And what of the often turbulent years of the teenager, as well as the young adult, especially if one’s formative years were actually not so formative? “Train a child in the way he should go, and even when he is old, he will not depart from it” (Proverbs 22:6, JPS 1917 Tanach). There is a continuum, expressed by Erikson, between “identity cohesion and role confusion,” especially during adolescence; yet, a cohesive identity may be formed as the result of parental instruction and role modeling. Additionally, each child may be brought up in accordance with his or her own personality, and learning style. This is not a task that can simply be relegated to the teachers where the child attends school.

Unless an individual embarks upon a steady path, replete with a moral component, then how can one navigate the vicissitudes of life? Too often, the formula of permitting the youth to experience life for themselves, without providing any clear guideposts, is the one taken by parents who have been influenced by the permissiveness of societal norms. Yet, there is still something to say for those throughout the world who are brought up within a more traditional framework. This would include those within cultures that embrace traditional morality, as well as those that uphold religious values.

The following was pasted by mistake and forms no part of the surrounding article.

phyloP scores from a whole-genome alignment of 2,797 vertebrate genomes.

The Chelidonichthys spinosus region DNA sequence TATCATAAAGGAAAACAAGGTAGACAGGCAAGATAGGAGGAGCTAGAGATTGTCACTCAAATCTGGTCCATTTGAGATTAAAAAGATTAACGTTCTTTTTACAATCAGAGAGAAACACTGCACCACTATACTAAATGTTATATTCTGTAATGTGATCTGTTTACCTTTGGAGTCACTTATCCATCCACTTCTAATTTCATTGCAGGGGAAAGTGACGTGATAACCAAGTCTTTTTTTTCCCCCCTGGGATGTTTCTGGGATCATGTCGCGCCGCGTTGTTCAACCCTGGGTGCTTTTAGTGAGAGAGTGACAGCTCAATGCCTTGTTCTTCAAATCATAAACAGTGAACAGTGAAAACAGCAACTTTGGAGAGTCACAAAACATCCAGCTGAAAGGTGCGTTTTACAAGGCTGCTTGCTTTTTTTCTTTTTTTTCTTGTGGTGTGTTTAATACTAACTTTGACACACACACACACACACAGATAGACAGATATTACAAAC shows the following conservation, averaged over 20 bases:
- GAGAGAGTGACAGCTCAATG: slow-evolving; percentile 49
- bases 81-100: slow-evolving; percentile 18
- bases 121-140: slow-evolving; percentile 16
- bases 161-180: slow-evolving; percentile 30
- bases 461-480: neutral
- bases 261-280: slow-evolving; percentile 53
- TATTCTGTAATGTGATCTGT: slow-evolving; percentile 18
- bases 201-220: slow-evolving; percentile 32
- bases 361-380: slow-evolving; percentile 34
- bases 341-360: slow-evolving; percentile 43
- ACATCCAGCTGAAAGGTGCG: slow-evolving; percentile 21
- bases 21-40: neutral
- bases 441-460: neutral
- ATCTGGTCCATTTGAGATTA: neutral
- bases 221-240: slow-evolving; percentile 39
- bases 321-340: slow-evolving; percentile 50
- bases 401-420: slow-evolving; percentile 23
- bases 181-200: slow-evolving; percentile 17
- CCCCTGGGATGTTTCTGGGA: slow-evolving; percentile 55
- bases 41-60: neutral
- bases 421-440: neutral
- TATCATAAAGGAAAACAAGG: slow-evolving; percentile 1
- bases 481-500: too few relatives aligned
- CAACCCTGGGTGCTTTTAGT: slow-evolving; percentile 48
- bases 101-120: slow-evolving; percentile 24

The monotheism embraced by both Abraham and Sarah served as a rallying cry for their newfound beliefs, whereof each was committed to a high degree of sanctity in their lives, despite the idolatry and diminished moral sphere of the surrounding peoples of that time. Eventually, the three Abrahamic faiths influenced the world in a manner, whereby many people were called to a higher standard.

Comparatively speaking, as the standard of the world seems to decline in more recent times, it is even more important to plan a trajectory for our own lives, those of our children, and the future of society, even in the midst of societal breakdowns. We need a return to an unadulterated life of stability, purposeful intent, and commitment; instead of the rampant nihilism, experimenting, and seeking of entertainment, so common in modern society. May the pure, devoted, and moral life of Sarah serve as an example for us to seek meaning and the utmost good for our lives.